Lithuanian Desserts: 12 Traditional Favorites

What do you know about Lithuanian desserts? Lithuanian desserts are delicious and often eye-catching end-of-meal sweets that can be purchased at markets, tasted at family gatherings, or enjoyed as a part of the Lithuanian holiday table. They’re an element of traditional Lithuanian food that bears further examination.

Lithuanian cuisine is big on using seasonal and local ingredients, and you’ll find many of them in the cakes and cookies below. Poppyseeds, honey, and the soft local cheese are common in these dishes.

Let’s discover Lithuania’s favorite desserts.

Lithuanian desserts on a table
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Lithuanian Desserts from the Market

If you’ve ever been to an outdoor market in Vilnius or other Lithuanian city, you’ll see a good selection of different foods—from black bread piled high, to fresh cheeses for sale, to cured meats and smoked fish. But perhaps most visually interesting are the Lithuanian desserts.

While some of these desserts can equally be found in kitchen of determined bakers, part of their popularity is that they are integral to the outdoor market or festival experience. You can’t visit Kaziukas Fair or other outdoor market without seeing one or more of the following Lithuanian desserts.

Sakotis

Sakotis, known as tree cake, is a spikey cake that is baked by turning batter on a spit. The baking of the cake on a spit is what gives it its spikes—as the batter is dripped on, it produces the spikes that give it its name. Sakotis takes a long time to cook, but the process is a spectacle in itself.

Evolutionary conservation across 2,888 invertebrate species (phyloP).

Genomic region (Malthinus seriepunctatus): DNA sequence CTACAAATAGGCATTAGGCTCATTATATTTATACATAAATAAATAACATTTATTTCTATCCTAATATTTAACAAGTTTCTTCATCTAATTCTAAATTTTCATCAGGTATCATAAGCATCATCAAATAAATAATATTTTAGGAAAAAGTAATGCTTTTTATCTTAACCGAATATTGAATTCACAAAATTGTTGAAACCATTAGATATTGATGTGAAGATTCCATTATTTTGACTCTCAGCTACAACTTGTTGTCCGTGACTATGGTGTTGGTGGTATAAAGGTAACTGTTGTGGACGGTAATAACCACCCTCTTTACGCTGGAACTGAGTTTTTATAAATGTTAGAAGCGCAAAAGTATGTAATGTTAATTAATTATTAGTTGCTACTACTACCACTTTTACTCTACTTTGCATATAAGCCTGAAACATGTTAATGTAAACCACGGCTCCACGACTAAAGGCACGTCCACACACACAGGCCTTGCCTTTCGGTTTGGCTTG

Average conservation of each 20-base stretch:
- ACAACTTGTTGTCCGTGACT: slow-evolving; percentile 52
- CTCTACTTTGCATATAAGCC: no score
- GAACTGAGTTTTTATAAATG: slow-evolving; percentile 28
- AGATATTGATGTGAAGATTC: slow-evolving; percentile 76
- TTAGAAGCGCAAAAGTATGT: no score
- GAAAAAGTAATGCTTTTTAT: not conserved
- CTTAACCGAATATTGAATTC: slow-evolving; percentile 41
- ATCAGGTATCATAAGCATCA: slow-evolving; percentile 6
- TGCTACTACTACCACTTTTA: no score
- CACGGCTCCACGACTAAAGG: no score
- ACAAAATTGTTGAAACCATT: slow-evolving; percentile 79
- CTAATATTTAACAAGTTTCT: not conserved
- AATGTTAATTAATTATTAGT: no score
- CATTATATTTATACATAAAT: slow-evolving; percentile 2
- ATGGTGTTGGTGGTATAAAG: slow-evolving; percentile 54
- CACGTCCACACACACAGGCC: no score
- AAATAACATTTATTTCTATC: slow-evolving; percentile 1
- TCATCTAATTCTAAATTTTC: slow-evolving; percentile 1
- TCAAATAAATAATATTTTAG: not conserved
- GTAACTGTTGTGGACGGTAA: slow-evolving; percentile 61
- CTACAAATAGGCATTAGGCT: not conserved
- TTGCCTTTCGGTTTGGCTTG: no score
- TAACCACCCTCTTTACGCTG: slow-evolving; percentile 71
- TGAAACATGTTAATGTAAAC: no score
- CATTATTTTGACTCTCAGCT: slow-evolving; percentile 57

Sakotis ingredients are simple: eggs, cream, sugar, and flour. But depending upon the size of the cake, it could require dozens and dozens of eggs. A small, regular-size sakotis calls for up to two dozen eggs. You can imagine the preparation needed in early days when people did not have access to supermarkets and had to depend upon hens to lay eggs!

A man makes Lithuanian tree cake on an outdoor spit
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Once sakotis is removed from the spit, it forms a vertical column and has a hollow middle where the spit was. It’s served for holidays and weddings as a traditional celebration cake. Though it is usually served plain, the hollow in the middle can be filled with fruit or whipped cream. It’s also possible to find sakotis with chocolate.

The origins of sakotis cake are unclear. Some say the recipe was developed by 15th-century monks. Others say the Italian queen of Poland, Bona Sforza, is responsible for the introduction of this cake. And still others attribute the cake’s recipe to an ancient Baltic tribe.

Sakotis can be purchased at markets or supermarkets wrapped and ready for taking home as a Lithuanian souvenir. Those who are planning a celebration typically order the cake of the necessary size in advance and have it prepared by a special bakery with the equipment and expertise in baking this traditional Lithuanian dessert. This cake is certainly special to Lithuanian culture.

Mushroom Cookies

Mushroom cookies (meduoliniai grybukai) are distinctive because they look so much like the fungus that grows in the woods—a favorite Lithuanian food, of course. However, these clever little cookies taste nothing like their namesake. They’re also somewhat labor intensive, which is why they’re typically found at markets and may not be so willingly baked at home.

A gingerbready combination of molasses, cinnamon, cloves, and nutmeg give these cookies their spicy flavor. They’re often coated in chocolate icing on the top and vanilla icing for the “stems” and decorated with a sprinkling of poppyseeds for texture and realism.

They’re almost too pretty to eat, but they may quickly become a favorite.